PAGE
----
my-wife-is-a-data-storm my-wife-is-a-data-storm

My Wife Is a Data Storm


Inlea’s CEO, Xavier Simó, writes an article every fortnigh for Cronica Global. This is one of his most recent ones.

My wife lately asks questions like: “why does Facebook want to be a bank?”, or “why has Microsoft bought Linkedin when they sell word processors?”, or “why is Amazon producing TV series and films if it is an online store?”, “what is happening?”

My reply is simple: she has several devices that allow her to do anything she wants at any given moment and wherever she wants. So, all the companies want to be on her phone. And when I say all of them, I mean all of them.

It is logical because the first and last thing my wife does during the day is look through various apps on her phone. But she can also ask for her breakfast to be delivered to her (although I know she’d prefer for me to bring it to bed for her), listen to music, talk to her business partner, ask for a cab, do video conference meetings, watch movies while she travels or read the daily news. All of this for a very competitive price, or cheaper than if she did it without her devices.

The consequence of this cyber-dependency is that she is not a person, she isn’t a consumer and neither is she a user. My wife and her devices are a storm, but instead of raining water, she rains data. She is what I call a “data storm”.

Imagine a world full of storms that move freely, raining whenever they want. This world already exists and we live in it (as long as climate change doesn’t get worse). And, what do we do in our world with the water that storms produce? – we collect it and store it. In the technological world, this already exists, it is the infrastructures of networks connected to data centres that collect the data we “rain”.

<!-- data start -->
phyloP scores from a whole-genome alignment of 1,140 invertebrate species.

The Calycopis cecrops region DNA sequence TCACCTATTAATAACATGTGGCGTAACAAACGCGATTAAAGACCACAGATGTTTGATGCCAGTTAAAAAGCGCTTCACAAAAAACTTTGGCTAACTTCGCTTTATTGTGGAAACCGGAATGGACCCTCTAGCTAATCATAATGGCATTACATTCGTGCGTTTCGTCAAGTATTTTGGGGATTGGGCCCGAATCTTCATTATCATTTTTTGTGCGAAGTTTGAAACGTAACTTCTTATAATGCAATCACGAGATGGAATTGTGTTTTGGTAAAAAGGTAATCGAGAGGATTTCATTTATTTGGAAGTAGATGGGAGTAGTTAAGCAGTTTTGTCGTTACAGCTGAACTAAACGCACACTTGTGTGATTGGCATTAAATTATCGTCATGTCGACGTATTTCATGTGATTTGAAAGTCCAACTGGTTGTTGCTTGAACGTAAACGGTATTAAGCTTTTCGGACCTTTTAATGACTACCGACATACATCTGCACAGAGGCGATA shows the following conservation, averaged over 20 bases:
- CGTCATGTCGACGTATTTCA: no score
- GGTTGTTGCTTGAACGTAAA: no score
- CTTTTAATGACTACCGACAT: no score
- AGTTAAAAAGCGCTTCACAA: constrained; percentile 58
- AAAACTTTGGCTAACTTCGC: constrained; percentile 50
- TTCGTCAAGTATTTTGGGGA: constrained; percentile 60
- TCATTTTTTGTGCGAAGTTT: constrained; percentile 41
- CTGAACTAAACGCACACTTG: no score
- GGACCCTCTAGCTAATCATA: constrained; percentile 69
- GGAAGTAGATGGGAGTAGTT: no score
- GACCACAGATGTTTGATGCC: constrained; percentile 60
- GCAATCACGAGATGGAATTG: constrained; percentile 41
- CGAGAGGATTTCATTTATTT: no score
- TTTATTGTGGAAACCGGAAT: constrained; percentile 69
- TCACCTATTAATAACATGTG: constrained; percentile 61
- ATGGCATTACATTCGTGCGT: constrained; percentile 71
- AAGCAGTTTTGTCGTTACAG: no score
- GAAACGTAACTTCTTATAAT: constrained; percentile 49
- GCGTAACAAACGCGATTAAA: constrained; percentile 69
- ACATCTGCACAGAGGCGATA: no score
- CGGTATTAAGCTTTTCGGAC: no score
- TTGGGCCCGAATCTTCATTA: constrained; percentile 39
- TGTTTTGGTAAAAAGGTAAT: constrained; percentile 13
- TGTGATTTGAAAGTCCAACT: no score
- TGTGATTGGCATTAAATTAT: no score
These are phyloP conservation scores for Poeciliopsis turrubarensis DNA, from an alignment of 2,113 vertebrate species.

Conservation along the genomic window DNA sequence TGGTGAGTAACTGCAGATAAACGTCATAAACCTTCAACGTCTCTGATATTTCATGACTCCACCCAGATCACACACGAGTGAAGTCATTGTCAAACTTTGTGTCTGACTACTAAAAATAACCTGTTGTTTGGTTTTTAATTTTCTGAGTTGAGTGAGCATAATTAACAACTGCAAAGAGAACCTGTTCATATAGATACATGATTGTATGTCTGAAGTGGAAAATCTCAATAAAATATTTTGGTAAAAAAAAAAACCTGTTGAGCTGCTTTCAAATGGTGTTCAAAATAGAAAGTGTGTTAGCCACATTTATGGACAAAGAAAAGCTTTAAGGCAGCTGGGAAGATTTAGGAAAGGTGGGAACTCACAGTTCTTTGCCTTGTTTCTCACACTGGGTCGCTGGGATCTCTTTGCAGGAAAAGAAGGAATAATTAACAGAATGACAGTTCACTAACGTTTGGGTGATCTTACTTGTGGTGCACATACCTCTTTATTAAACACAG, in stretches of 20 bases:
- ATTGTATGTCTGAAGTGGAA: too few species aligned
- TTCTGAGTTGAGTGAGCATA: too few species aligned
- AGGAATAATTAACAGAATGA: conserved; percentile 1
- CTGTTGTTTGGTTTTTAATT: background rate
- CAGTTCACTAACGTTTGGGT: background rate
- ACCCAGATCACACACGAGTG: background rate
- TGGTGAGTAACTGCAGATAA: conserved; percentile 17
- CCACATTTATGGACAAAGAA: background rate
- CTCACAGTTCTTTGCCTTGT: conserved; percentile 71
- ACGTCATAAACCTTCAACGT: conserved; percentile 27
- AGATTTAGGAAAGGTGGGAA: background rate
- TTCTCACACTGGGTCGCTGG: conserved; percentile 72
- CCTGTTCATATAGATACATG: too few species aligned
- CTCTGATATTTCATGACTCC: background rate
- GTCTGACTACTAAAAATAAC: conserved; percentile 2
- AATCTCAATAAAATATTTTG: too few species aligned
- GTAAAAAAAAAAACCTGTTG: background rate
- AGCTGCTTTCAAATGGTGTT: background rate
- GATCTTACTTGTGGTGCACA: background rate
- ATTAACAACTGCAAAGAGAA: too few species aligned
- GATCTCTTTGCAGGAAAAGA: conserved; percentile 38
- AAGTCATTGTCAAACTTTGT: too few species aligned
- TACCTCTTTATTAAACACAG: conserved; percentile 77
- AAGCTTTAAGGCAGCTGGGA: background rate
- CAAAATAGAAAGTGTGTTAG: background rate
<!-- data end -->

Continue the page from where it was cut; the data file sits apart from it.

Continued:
And in our world, what do we do with the water we collect and store? – we sell it. What about in the technological world? – it is also sold. Facebook and Google sell my wife’s data in exchange for advertisement. Amazon sells it in exchange for products. And Uber sells them in exchange for transport.

And in our world, what other business is generated around storms? – they sell products to protect oneself from the rain, another great business is meteorological prediction. Meteorology services use powerful computers to predict where and when it will rain through a lot of data.

Well then, in the technological world, artificial intelligence and big-data helps to predict, thus predicting when my wife will move, what she will want to eat or what she will suddenly like tomorrow at six in the afternoon. And as a consequence, they can propose and suggest products and services. Precisely last week we learnt that the digital fashion section of H&M has come up with a mobile app that can create a “Data Dress”, a dress that is personalized and adapted to the user parting from the information google complies of that person.

This is only the beginning. We will see how non-technological businesses begin to use artificial intelligence, big data and internet of things to suggest, or better said, advertise personalized products at any time and in any place. Welcome to endless advertisement. Welcome to the “perfect storm”.

Xavier Simó

The original article was published through Cronica Global and can be found here.